Prince Lestat Page 1

Part I



The Voice

YEARS AGO, I heard him. He’d been babbling.

It was after Queen Akasha had been destroyed and the mute red-haired twin, Mekare, had become “the Queen of the Damned.” I’d witnessed all that—the brutal death of Akasha in the moment when we all thought we would die, too, along with her.

It was after I’d switched bodies with a mortal man and come back into my own powerful vampiric body—having rejected the old dream of being human again.

It was after I’d been to Heaven and Hell with a spirit called Memnoch, and come back to Earth a wounded explorer with no appetite anymore for knowledge, truth, beauty.

Defeated, I’d lain for years on the floor of a chapel in New Orleans in an old convent building, oblivious to the ever-shifting crowd of immortals around me—hearing them, wanting to respond, yet somehow never managing to meet a glance, answer a question, acknowledge a kiss or a whisper of affection.

And that’s when I first heard the Voice. Masculine, insistent, inside my brain.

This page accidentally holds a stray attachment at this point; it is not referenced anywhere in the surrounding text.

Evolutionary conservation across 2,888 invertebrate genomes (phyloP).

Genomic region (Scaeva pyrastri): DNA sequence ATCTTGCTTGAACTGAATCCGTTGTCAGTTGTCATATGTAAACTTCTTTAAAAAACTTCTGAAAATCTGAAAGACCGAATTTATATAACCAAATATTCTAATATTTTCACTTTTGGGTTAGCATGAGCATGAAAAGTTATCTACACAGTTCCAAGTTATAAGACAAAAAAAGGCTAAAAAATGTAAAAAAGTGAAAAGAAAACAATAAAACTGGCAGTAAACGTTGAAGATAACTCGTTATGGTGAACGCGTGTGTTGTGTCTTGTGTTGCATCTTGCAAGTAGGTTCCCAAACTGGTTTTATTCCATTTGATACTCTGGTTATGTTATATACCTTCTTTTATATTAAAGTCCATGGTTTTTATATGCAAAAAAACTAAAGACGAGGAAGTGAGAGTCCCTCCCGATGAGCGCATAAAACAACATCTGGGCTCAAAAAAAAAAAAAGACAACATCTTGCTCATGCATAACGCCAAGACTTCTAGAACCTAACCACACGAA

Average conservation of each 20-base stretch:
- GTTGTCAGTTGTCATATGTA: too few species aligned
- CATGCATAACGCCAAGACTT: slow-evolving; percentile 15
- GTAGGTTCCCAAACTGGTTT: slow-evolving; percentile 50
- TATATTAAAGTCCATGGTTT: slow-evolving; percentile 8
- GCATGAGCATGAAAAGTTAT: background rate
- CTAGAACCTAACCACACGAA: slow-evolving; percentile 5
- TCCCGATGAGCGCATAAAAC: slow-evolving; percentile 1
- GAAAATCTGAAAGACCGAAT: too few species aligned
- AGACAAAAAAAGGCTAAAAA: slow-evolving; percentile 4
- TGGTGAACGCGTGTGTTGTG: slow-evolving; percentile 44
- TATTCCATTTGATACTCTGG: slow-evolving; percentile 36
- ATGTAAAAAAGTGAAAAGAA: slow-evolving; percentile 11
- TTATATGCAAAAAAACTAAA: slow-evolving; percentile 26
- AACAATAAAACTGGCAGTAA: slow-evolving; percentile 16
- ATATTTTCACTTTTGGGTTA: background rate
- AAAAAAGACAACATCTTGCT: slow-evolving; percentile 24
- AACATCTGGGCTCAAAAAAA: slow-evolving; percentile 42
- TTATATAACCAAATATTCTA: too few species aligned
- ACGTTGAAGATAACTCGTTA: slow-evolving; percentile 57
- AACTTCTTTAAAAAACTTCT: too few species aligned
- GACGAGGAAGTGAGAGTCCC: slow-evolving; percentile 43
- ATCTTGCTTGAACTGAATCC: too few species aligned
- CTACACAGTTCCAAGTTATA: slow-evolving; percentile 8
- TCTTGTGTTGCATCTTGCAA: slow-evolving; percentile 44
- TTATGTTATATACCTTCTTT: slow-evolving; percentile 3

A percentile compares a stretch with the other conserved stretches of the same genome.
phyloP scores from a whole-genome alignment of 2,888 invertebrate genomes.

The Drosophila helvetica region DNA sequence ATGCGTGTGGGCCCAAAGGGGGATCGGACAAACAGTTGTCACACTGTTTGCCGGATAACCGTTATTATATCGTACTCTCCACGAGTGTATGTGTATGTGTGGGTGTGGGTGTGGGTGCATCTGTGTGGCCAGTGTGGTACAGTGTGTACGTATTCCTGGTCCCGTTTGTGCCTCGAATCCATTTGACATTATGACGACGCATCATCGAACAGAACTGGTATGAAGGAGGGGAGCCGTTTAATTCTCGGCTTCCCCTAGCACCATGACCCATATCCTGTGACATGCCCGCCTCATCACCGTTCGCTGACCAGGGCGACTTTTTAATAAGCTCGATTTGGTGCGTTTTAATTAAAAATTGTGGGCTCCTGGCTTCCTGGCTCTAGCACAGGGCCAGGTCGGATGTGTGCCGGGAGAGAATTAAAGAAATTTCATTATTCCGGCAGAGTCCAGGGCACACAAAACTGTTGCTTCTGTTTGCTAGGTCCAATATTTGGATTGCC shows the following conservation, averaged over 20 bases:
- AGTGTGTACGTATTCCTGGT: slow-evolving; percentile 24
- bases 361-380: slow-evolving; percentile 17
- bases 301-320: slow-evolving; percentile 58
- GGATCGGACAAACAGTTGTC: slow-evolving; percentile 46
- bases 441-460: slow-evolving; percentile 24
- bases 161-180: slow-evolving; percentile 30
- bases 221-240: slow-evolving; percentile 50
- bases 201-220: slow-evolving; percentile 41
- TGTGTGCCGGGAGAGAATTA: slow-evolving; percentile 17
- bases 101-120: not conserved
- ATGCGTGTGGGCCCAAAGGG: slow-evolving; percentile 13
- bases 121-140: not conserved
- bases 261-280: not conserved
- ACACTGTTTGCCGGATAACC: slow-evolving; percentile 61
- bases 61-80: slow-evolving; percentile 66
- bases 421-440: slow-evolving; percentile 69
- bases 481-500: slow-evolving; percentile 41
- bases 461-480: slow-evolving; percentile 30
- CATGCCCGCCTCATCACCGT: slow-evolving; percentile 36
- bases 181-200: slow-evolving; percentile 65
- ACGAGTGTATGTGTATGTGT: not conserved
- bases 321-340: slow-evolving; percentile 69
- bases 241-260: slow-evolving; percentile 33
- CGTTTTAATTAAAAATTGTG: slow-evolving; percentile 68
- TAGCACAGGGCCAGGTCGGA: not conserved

Babbling, like I said. And I thought, Well, perhaps we blood drinkers can go mad like mortals, you know, and this is some artifact of my warped mind. Or maybe he is some massively crippled ancient one, slumbering somewhere nearby, and somehow I, telepathically, get to share in his misery.

There are physical limits to telepathy in our world. Of course. But then voices, pleas, messages, thoughts, can be relayed through other minds, and conceivably, this poor slob could be mumbling to himself on the other side of the planet.

As I said, he had babbled, mixing languages, ancient and modern, sometimes stringing a whole sentence out in Latin or Greek, and then lapsing into repetitions of modern voices … phrases from films and even songs. Over and over he begged for help, rather like the tiny human-headed fly at the end of the B-movie masterpiece, Help me, help me, as if he too were caught in a spiderweb and a giant spider were closing in on him. Okay, okay, what can I do, I’d ask, and he was quick to respond. Near at hand? Or just the best relay system in the Undead world?

“Hear me, come to me.” And he’d say that over and over again, night after night, until it was noise.